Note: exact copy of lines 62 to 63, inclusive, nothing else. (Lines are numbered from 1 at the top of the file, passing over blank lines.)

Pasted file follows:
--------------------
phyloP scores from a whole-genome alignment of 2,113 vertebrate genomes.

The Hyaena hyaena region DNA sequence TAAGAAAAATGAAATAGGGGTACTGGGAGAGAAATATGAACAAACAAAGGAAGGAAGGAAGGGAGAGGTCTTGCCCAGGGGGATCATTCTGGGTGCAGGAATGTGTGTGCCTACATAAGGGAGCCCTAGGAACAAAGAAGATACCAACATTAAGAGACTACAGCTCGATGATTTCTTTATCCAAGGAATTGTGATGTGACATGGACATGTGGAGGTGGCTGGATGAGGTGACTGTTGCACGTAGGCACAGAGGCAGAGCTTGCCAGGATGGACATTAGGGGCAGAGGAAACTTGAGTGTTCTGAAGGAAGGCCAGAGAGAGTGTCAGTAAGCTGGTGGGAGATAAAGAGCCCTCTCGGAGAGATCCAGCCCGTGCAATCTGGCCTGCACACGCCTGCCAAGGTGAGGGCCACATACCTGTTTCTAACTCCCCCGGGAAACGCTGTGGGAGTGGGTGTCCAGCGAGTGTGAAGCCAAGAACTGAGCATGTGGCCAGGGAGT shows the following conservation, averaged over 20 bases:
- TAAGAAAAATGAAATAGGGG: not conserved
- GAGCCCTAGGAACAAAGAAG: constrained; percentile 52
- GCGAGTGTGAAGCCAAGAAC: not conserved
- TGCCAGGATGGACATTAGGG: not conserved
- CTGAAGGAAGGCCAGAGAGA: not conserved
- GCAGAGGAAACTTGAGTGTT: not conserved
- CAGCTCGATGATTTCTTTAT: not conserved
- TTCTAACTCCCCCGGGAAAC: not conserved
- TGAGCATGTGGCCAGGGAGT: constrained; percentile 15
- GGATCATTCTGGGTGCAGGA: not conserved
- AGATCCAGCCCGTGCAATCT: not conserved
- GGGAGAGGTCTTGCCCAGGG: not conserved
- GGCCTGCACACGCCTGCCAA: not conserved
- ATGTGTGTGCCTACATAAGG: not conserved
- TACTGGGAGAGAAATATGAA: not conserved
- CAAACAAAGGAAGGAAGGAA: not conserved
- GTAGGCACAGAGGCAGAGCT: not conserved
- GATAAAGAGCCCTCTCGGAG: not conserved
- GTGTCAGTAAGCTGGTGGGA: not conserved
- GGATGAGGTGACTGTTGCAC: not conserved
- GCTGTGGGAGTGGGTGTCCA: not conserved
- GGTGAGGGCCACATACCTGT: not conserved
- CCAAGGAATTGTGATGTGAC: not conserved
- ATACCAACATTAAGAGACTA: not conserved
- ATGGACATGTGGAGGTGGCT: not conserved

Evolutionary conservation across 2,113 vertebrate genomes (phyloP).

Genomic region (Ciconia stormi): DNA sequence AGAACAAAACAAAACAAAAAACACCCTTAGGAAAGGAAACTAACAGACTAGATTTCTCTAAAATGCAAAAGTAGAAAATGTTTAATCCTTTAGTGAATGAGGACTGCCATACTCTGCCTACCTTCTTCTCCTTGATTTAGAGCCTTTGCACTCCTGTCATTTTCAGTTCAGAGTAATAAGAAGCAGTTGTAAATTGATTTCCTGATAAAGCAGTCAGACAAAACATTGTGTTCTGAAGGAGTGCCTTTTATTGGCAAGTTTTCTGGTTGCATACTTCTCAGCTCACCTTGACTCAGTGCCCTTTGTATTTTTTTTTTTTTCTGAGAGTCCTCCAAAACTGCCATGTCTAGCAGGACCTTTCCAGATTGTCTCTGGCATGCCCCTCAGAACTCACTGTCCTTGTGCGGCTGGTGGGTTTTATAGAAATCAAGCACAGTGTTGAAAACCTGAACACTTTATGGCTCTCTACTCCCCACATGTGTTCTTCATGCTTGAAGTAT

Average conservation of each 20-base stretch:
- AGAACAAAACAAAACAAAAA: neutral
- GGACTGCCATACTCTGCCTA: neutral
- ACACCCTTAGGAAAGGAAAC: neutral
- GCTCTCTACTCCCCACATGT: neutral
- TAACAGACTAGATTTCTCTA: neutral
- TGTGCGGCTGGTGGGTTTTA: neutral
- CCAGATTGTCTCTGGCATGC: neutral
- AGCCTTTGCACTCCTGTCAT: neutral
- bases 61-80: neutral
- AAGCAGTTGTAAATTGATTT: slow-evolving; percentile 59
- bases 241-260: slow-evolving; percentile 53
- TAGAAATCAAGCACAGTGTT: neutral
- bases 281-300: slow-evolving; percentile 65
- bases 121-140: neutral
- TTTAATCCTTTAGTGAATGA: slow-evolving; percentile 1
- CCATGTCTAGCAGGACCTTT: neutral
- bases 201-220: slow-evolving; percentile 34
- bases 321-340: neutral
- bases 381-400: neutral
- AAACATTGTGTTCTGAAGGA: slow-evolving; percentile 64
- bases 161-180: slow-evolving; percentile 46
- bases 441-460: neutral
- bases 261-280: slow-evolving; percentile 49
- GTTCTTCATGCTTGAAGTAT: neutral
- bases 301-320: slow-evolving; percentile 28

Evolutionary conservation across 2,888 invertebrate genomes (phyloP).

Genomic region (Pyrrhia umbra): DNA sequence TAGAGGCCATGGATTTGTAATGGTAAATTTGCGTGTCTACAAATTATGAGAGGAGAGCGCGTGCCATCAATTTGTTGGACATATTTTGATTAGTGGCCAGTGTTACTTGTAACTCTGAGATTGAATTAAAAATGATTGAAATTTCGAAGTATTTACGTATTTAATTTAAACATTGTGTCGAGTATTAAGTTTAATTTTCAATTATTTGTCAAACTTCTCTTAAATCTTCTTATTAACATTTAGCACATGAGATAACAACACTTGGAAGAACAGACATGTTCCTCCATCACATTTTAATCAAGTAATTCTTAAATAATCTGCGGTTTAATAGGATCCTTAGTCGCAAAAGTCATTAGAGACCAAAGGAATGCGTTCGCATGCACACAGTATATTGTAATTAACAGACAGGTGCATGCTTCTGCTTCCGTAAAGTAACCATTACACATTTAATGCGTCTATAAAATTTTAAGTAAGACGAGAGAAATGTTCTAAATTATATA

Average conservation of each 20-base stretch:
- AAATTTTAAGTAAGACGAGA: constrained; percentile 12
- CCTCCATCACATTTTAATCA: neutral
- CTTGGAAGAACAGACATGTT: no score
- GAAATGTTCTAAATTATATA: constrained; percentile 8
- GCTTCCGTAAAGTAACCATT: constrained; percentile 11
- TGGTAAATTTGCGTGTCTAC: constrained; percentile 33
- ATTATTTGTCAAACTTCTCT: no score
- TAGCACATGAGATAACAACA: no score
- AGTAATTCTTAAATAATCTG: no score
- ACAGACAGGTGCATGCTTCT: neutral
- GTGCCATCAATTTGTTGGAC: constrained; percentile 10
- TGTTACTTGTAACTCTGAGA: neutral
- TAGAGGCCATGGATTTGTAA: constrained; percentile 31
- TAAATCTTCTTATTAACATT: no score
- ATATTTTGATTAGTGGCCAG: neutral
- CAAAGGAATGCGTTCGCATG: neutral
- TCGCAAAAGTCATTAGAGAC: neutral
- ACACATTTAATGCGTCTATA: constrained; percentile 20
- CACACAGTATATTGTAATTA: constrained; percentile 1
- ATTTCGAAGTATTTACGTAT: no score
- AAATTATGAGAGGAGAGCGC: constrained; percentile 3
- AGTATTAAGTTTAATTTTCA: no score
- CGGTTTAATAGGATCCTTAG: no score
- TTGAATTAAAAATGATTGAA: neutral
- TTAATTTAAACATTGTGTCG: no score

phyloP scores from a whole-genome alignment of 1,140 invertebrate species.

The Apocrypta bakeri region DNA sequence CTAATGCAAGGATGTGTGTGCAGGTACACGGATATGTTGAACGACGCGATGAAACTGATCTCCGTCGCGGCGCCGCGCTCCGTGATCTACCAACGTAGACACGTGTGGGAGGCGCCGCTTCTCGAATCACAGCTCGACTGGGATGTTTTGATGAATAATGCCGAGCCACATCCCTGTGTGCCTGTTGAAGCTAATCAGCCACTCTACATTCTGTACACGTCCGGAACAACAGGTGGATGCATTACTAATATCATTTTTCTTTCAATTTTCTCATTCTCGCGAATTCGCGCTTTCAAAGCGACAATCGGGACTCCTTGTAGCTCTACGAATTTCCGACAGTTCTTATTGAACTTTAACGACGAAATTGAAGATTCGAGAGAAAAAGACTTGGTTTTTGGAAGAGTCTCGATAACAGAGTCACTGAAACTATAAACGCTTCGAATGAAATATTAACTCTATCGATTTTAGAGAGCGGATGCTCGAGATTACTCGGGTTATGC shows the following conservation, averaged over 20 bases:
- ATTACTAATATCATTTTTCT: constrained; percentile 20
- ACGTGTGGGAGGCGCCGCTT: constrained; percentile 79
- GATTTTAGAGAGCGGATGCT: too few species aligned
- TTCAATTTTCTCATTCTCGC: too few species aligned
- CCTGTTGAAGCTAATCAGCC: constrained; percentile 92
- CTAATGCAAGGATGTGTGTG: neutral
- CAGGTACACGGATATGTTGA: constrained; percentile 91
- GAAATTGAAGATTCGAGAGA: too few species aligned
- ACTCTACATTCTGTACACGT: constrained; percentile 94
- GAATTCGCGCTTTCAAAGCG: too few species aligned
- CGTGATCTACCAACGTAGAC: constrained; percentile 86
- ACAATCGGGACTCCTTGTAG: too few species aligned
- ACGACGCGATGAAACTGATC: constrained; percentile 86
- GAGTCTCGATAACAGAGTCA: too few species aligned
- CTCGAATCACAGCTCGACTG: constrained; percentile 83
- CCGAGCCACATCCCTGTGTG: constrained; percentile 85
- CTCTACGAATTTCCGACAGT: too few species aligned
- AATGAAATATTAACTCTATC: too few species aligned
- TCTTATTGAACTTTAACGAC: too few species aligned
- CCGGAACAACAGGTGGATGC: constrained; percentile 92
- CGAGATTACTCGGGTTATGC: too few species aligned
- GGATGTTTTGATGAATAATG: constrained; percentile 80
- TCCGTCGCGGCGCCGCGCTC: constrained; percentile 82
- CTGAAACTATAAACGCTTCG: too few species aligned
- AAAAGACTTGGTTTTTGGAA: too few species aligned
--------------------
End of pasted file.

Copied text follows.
- GAAATGTTCTAAATTATATA: constrained; percentile 8
- GCTTCCGTAAAGTAACCATT: constrained; percentile 11